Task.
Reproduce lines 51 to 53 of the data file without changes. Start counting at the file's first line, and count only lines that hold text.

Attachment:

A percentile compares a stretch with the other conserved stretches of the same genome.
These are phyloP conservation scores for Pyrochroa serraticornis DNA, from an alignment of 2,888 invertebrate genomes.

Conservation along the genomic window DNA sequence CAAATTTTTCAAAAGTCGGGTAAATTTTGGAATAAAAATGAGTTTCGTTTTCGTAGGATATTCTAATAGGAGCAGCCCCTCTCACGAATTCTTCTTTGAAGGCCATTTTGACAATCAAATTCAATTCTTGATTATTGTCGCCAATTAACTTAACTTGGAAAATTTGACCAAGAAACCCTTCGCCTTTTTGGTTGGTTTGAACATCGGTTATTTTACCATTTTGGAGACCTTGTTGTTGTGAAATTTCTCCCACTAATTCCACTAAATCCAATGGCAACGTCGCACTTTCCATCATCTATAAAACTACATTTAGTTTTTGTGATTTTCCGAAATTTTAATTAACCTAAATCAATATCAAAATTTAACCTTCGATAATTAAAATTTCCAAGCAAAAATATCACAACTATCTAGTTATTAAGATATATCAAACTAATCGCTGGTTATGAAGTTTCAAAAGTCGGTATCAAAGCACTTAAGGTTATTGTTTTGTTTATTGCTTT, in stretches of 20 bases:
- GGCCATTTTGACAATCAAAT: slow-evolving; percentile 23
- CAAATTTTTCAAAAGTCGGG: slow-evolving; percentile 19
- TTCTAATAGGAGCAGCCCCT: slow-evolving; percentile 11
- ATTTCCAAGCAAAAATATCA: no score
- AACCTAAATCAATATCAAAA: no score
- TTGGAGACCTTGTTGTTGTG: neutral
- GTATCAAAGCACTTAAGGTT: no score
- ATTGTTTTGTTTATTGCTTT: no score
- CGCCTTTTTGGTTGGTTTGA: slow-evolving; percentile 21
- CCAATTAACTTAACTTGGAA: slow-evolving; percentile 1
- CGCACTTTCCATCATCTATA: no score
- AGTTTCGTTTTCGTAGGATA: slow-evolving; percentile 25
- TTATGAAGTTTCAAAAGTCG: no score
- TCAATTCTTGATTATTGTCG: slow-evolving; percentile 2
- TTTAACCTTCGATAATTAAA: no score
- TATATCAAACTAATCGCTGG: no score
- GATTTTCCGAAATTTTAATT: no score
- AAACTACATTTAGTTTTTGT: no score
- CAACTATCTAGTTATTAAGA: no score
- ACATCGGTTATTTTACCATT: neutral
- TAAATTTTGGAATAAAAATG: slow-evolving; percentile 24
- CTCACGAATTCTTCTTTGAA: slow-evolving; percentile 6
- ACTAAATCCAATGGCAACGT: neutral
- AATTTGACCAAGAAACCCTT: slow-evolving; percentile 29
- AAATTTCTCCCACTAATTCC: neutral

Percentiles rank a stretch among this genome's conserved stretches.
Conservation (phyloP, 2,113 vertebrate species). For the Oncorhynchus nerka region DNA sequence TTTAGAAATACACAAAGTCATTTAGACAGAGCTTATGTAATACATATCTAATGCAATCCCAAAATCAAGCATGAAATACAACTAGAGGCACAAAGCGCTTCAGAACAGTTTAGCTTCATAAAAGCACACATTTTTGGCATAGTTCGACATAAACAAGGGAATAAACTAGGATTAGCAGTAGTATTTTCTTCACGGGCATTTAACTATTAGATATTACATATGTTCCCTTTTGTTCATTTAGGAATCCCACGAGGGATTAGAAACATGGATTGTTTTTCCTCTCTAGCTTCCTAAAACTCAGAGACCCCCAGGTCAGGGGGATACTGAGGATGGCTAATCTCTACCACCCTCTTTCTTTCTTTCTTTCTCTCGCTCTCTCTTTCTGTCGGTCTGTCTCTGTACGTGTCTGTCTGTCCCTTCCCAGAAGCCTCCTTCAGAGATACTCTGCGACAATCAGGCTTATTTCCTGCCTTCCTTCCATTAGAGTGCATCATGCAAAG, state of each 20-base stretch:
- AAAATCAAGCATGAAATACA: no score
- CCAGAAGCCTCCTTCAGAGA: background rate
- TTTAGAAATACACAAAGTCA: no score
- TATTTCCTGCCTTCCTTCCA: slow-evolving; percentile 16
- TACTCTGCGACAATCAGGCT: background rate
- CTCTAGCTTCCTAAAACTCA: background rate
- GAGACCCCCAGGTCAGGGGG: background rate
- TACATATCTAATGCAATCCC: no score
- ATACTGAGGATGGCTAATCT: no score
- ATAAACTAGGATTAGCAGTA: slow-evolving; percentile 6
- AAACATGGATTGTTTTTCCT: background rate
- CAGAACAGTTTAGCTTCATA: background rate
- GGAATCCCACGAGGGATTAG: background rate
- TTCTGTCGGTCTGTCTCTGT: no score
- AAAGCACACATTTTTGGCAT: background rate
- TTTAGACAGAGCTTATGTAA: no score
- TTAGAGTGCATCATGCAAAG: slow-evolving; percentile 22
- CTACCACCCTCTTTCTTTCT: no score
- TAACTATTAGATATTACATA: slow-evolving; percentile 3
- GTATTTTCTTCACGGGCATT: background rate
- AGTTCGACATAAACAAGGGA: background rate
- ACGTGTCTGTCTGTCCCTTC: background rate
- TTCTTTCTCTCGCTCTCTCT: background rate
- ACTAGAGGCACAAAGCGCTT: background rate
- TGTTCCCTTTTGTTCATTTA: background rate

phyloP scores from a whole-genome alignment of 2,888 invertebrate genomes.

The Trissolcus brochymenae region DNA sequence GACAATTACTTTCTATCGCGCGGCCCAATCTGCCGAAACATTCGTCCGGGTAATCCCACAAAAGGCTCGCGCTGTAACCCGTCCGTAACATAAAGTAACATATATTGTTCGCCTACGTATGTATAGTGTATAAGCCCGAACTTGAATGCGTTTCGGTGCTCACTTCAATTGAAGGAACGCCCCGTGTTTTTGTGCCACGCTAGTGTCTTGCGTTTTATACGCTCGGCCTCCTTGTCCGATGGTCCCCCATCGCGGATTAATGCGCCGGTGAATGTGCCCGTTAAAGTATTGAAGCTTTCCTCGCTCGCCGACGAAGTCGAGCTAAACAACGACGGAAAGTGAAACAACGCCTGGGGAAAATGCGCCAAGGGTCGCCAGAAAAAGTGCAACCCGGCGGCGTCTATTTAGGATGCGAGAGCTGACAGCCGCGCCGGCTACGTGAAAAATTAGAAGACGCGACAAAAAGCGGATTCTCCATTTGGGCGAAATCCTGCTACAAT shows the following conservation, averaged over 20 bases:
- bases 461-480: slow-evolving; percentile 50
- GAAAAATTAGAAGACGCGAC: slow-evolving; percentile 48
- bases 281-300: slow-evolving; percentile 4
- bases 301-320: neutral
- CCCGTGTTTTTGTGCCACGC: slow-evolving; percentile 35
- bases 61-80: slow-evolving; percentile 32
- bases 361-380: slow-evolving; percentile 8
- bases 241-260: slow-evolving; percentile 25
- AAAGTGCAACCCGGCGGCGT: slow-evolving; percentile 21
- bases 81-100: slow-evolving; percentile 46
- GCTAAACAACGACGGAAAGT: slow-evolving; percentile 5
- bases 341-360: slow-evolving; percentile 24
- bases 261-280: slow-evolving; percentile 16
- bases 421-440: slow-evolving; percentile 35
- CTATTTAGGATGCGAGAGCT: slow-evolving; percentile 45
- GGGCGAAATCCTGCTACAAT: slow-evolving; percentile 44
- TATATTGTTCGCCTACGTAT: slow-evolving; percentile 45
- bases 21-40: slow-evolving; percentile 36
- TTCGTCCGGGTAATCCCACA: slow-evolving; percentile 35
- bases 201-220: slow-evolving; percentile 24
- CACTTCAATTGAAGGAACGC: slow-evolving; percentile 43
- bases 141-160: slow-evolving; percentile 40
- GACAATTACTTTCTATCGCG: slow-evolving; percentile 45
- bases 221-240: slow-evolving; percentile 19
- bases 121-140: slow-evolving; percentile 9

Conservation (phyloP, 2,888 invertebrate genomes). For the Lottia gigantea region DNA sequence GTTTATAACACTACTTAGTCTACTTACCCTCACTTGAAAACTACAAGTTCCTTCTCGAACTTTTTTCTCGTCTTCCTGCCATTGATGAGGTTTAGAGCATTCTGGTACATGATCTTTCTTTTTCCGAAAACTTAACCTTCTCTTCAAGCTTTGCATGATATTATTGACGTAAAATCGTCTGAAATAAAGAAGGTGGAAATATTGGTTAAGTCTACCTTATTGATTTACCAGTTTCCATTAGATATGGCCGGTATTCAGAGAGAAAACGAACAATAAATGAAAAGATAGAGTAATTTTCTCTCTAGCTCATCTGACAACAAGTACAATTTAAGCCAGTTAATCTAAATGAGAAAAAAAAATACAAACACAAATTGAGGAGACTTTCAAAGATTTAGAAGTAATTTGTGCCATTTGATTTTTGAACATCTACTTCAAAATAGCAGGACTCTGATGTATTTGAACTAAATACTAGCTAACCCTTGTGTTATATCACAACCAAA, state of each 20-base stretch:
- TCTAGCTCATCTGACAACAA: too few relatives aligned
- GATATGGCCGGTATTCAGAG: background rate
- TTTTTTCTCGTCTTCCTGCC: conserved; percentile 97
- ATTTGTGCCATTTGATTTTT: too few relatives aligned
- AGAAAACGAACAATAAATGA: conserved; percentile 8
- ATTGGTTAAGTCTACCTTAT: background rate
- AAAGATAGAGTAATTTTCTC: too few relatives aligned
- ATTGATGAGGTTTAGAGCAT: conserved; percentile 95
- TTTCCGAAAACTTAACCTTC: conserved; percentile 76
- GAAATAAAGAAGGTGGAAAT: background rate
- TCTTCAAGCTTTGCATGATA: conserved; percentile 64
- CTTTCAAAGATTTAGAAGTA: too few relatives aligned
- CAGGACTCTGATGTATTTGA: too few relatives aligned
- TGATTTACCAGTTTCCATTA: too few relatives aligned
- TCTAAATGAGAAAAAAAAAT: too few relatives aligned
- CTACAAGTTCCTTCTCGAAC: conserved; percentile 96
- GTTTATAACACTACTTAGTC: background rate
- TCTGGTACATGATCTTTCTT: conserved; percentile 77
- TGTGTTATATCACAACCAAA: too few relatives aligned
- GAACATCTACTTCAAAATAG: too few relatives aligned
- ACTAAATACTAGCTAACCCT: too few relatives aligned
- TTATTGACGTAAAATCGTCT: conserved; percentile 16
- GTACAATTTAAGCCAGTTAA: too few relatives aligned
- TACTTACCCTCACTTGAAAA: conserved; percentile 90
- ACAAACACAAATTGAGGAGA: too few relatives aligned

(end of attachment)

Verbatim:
- AGTTCGACATAAACAAGGGA: background rate
- ACGTGTCTGTCTGTCCCTTC: background rate
- TTCTTTCTCTCGCTCTCTCT: background rate